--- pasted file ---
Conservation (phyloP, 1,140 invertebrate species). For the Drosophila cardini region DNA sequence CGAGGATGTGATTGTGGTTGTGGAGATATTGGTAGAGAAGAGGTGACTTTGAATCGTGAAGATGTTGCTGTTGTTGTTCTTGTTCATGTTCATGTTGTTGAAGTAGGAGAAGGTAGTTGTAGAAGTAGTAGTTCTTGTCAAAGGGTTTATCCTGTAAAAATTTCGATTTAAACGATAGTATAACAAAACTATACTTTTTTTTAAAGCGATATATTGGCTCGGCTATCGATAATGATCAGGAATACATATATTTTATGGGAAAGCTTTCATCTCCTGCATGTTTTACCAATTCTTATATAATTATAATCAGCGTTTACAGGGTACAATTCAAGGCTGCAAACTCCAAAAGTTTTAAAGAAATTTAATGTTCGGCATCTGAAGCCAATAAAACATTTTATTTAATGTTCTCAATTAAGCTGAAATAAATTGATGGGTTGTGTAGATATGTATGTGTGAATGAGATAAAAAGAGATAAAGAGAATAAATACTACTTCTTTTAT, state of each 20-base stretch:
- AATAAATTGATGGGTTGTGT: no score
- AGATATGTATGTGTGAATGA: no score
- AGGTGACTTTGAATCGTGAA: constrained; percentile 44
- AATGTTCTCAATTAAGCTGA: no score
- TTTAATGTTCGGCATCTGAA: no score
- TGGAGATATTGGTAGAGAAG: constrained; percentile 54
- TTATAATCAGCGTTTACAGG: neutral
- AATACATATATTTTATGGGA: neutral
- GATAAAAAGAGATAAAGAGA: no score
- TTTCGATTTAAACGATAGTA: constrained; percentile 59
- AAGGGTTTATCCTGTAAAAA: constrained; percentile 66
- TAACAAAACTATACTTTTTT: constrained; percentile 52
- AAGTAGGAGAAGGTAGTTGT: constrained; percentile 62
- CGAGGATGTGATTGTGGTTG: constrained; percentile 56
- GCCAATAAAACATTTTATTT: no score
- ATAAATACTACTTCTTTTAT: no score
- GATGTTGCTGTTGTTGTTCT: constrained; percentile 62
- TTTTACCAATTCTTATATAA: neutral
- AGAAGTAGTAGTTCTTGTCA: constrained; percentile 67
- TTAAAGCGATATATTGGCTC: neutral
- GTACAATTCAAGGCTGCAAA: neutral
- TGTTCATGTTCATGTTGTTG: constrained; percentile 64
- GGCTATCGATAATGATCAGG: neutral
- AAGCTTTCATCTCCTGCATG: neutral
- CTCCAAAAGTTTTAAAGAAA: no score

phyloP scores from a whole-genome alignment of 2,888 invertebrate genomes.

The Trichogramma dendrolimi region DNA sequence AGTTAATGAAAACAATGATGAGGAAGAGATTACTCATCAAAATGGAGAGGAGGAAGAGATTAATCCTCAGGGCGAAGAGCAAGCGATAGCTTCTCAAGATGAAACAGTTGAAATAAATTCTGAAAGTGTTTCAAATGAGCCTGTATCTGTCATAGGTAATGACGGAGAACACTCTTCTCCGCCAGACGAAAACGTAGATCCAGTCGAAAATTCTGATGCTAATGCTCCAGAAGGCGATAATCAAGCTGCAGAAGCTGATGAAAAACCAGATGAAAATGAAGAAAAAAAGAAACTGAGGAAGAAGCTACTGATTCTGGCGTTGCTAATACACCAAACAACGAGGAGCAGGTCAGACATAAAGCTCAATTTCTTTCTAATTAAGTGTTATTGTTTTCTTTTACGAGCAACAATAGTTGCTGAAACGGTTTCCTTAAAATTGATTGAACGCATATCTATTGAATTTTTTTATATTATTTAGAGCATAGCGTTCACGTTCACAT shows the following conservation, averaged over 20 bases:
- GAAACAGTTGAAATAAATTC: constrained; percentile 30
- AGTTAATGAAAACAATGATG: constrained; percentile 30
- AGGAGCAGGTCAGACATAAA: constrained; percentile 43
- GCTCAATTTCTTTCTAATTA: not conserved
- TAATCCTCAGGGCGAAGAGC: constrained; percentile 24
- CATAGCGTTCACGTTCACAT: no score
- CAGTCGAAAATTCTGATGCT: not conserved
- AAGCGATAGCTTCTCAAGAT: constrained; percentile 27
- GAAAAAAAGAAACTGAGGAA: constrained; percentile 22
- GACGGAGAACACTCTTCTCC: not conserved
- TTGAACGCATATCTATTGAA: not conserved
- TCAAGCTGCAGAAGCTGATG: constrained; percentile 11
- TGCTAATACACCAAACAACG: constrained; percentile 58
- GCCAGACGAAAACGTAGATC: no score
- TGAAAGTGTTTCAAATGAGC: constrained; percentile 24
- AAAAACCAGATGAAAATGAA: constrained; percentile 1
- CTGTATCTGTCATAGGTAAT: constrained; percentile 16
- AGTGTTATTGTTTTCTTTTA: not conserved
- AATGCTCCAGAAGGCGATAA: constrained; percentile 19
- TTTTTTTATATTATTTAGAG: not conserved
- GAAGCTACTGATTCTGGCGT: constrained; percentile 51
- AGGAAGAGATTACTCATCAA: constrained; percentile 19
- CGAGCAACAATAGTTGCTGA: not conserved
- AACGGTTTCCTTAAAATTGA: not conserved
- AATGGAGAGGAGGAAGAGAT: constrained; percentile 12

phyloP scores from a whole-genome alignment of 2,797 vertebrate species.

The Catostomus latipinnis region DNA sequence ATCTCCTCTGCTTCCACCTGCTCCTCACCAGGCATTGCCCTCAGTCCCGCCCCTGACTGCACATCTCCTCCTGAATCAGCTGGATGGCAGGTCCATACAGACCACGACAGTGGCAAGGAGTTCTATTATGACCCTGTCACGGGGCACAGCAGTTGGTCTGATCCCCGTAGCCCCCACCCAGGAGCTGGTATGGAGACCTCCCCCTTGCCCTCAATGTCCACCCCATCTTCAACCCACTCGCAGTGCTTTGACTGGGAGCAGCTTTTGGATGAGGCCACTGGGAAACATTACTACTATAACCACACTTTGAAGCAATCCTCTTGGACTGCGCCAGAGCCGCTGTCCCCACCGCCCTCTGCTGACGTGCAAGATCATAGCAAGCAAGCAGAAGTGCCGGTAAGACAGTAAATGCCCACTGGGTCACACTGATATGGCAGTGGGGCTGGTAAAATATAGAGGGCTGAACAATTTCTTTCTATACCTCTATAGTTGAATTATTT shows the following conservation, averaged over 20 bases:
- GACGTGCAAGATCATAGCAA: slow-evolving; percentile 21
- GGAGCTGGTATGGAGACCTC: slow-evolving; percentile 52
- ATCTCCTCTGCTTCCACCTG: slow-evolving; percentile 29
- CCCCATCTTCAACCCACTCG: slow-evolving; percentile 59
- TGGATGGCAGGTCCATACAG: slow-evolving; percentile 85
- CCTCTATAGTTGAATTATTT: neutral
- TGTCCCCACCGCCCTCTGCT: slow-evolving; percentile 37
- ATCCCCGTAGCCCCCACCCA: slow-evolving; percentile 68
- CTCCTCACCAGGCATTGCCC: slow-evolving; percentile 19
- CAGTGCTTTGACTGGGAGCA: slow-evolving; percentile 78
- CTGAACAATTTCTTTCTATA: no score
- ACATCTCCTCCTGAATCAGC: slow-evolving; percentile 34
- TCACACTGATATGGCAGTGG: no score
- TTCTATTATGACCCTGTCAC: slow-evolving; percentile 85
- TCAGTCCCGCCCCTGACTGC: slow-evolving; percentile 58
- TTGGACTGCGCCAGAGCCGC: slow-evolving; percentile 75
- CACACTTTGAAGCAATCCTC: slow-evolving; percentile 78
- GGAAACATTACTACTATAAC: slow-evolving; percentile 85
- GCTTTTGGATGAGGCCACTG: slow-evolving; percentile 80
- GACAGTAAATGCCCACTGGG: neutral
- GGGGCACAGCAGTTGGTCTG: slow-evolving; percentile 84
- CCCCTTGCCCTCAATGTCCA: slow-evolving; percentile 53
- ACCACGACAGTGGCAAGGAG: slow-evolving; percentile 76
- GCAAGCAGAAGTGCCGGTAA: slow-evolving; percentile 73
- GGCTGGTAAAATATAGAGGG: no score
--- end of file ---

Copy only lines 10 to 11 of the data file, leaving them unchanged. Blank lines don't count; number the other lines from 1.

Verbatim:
- GATAAAAAGAGATAAAGAGA: no score
- TTTCGATTTAAACGATAGTA: constrained; percentile 59